|Physical Address:||46 Roy Cambell Crescent, Sasolburg, Gauteng|
|Postal Address:||46 Roy Cambell Crescent, Sasolburg, 9570, South Africa|
|Phone:||+27 (0)16 976 5294|
|Contact Person:||Marius van Zyl|
Batten disease is an inherited condition affecting the brain, usually characterized by fits (convulsions), blindness, and deteriorating mental and physical development. It is recessively inherited, which means that a person must get two abnormal genes (one from each parent) in order to develop Batten Disease. An individual that inherits only one abnormal gene from either one of his/her parents will not develop the disease but is a carrier (like the unaffected parent). If two carriers have children together, with every pregnancy there is a 25% (or 1 in 4) chance that their baby will develop Batten Disease.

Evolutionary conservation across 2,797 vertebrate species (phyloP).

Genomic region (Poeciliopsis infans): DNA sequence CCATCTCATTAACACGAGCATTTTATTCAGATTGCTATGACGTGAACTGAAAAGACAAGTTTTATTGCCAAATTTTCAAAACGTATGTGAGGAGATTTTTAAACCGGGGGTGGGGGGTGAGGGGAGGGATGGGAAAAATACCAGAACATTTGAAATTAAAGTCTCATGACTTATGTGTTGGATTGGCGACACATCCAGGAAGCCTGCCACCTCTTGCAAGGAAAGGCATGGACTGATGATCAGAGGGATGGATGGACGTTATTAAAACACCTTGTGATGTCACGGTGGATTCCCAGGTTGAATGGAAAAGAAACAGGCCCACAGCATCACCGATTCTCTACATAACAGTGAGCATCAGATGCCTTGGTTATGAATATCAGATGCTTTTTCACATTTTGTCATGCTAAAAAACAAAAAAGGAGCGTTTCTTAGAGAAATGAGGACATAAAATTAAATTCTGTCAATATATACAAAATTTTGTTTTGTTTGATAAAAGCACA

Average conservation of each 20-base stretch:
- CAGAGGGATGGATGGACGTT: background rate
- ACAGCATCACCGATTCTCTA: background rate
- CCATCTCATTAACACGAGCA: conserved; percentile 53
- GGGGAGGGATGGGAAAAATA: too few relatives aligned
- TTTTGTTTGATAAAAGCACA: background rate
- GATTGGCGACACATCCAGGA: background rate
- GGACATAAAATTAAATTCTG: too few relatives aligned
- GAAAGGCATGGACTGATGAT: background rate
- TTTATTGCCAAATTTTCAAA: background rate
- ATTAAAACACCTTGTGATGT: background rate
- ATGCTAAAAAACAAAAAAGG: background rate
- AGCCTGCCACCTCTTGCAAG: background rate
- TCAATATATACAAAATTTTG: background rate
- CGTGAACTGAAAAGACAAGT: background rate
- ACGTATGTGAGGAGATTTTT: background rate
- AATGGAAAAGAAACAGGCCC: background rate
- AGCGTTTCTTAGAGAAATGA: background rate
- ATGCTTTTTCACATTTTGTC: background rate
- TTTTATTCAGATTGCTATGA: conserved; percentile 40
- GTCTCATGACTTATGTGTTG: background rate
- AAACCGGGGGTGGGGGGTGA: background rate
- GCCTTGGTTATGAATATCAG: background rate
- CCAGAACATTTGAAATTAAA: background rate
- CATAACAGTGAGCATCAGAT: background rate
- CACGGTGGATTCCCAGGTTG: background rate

Batten Disease may affect a person of any age, but primarily strikes infants, toddlers and school-age children. There are four major forms of Batten Disease, defined by age of onset and severity of symptoms: Infantile, Late Infantile, Juvenile and Adult. The gene defect in the infantile type has been localized to chromosome 1p32 and the enzyme palmitoyl protein thioesterase is abnormal. The gene involved in the juvenile form has been localized to chromosome 16p12.1. The genes responsible for the other two types have not been localized yet.
The Batten Disease Support and Research Association (BDSRA) was created in 1986 by the parents of three affected children. It is an international, non-profit organization created to provide information and support, as well as to further research to fight and eventually eliminate Batten Disease. It has branches in Canada, the United States and Australia.
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